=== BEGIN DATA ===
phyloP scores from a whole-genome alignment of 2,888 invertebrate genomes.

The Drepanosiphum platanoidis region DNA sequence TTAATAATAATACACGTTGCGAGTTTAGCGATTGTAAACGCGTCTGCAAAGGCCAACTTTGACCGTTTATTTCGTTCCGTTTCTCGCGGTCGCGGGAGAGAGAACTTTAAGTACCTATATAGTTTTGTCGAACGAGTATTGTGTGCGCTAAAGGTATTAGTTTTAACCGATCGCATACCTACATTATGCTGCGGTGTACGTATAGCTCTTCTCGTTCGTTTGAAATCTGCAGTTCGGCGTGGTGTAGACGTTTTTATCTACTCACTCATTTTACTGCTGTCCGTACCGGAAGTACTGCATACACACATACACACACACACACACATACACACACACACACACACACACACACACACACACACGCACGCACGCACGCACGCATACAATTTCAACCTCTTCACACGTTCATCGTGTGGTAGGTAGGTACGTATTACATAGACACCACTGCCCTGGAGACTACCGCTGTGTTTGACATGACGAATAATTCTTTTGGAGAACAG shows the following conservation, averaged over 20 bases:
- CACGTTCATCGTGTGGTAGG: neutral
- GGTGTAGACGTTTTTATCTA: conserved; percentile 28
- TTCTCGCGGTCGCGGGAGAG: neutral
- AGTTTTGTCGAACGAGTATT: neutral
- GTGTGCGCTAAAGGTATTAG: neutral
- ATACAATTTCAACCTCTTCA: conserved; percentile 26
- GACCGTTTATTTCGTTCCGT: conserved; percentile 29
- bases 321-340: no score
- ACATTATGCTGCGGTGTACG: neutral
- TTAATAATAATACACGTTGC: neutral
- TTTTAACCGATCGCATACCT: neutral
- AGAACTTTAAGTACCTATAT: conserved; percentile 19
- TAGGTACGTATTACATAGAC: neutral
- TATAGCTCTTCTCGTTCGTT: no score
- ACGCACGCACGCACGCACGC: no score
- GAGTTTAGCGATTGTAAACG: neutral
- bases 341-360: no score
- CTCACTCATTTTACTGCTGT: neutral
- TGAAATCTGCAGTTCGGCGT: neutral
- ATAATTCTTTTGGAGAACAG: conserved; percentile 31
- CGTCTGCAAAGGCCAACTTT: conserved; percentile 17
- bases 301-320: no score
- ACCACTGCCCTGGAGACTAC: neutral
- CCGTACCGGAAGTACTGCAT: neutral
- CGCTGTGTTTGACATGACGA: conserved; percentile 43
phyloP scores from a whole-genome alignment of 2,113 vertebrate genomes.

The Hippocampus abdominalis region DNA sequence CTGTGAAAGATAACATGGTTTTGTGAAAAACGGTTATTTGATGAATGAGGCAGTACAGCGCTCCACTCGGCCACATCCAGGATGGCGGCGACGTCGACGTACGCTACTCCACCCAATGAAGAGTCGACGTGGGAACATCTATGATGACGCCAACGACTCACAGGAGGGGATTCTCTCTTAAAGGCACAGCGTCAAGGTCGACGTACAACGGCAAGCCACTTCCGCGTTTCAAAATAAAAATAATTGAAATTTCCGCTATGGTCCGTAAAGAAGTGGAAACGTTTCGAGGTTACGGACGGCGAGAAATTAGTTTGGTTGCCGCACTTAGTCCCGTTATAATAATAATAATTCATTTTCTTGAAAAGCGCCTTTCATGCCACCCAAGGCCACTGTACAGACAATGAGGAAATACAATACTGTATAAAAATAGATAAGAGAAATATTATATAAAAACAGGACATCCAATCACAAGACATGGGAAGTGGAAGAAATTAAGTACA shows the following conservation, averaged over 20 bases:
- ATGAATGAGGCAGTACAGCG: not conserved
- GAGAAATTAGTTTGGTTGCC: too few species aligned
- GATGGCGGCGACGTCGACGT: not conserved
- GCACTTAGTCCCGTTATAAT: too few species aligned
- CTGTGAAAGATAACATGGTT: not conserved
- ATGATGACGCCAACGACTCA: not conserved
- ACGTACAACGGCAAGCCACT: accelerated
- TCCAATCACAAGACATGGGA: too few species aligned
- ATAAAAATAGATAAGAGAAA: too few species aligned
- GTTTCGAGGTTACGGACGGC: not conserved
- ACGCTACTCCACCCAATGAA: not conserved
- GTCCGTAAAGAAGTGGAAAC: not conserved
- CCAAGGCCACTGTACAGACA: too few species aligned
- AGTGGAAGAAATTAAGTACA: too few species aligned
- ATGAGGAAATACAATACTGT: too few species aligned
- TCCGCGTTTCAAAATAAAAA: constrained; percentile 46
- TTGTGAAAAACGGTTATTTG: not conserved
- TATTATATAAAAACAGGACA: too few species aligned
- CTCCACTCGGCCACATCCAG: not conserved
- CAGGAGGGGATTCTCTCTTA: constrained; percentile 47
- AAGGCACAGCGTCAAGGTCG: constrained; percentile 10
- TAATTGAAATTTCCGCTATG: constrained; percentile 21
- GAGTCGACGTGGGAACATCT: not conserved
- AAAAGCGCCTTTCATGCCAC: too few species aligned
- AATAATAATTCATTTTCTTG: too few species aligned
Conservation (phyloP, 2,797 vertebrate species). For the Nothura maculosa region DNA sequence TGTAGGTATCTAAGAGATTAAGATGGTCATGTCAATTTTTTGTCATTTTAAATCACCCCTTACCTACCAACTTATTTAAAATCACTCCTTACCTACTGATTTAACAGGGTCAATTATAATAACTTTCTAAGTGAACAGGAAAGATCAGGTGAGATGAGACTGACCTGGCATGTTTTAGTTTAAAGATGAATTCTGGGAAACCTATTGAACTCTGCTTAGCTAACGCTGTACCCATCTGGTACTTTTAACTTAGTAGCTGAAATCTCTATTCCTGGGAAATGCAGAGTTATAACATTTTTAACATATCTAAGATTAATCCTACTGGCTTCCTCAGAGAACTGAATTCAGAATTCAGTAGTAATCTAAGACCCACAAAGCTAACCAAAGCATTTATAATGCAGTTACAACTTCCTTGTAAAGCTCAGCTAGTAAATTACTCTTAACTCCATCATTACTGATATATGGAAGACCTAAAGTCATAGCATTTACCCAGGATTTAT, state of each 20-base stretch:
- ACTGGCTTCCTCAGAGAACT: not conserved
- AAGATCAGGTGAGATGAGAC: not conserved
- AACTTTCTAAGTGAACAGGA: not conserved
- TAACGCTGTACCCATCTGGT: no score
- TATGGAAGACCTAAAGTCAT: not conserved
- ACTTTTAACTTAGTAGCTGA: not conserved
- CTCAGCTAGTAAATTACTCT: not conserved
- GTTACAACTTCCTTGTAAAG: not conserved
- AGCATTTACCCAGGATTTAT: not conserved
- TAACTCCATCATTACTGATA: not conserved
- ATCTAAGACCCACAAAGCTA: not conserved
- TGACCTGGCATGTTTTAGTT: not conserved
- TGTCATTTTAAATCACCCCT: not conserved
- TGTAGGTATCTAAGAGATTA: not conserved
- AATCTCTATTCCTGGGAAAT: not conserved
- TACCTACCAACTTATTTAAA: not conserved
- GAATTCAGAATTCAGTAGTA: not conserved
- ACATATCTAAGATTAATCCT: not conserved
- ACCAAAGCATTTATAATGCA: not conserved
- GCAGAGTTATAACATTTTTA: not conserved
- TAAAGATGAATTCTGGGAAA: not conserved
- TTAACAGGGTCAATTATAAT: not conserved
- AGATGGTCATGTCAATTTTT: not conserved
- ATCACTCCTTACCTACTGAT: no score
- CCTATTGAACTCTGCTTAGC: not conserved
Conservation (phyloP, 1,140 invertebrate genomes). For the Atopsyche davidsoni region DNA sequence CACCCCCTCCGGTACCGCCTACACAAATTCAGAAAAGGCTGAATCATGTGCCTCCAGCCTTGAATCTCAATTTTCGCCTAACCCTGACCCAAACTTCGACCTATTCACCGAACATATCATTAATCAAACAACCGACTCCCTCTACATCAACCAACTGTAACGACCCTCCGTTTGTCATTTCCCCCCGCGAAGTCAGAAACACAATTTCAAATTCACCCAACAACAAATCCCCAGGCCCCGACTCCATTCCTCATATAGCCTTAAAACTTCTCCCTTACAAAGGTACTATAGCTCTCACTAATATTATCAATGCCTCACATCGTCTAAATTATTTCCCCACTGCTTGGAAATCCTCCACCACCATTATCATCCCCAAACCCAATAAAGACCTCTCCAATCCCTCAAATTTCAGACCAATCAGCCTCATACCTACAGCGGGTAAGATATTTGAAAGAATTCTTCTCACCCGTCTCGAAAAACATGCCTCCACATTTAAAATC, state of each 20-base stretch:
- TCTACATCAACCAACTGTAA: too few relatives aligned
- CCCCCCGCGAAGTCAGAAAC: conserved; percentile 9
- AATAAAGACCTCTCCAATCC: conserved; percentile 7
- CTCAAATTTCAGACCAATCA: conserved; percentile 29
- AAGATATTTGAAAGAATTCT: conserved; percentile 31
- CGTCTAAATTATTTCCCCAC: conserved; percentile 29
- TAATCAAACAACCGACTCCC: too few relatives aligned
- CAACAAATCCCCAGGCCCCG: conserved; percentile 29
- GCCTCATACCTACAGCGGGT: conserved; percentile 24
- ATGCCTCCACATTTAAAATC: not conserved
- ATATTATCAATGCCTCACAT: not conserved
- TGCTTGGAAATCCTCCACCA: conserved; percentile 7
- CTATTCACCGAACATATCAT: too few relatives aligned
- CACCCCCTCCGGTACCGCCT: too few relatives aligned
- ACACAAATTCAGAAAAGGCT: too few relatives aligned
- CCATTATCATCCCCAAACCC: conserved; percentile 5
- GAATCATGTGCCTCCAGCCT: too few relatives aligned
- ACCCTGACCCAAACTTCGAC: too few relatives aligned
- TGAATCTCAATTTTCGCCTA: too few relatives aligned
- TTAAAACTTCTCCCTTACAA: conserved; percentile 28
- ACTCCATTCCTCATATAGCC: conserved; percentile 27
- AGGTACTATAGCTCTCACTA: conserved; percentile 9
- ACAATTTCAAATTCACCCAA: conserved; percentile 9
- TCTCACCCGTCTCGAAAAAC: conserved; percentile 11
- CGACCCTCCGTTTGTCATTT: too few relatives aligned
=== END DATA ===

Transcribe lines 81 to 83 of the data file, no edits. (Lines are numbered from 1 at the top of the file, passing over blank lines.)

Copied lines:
Conservation (phyloP, 1,140 invertebrate genomes). For the Atopsyche davidsoni region DNA sequence CACCCCCTCCGGTACCGCCTACACAAATTCAGAAAAGGCTGAATCATGTGCCTCCAGCCTTGAATCTCAATTTTCGCCTAACCCTGACCCAAACTTCGACCTATTCACCGAACATATCATTAATCAAACAACCGACTCCCTCTACATCAACCAACTGTAACGACCCTCCGTTTGTCATTTCCCCCCGCGAAGTCAGAAACACAATTTCAAATTCACCCAACAACAAATCCCCAGGCCCCGACTCCATTCCTCATATAGCCTTAAAACTTCTCCCTTACAAAGGTACTATAGCTCTCACTAATATTATCAATGCCTCACATCGTCTAAATTATTTCCCCACTGCTTGGAAATCCTCCACCACCATTATCATCCCCAAACCCAATAAAGACCTCTCCAATCCCTCAAATTTCAGACCAATCAGCCTCATACCTACAGCGGGTAAGATATTTGAAAGAATTCTTCTCACCCGTCTCGAAAAACATGCCTCCACATTTAAAATC, state of each 20-base stretch:
- TCTACATCAACCAACTGTAA: too few relatives aligned
- CCCCCCGCGAAGTCAGAAAC: conserved; percentile 9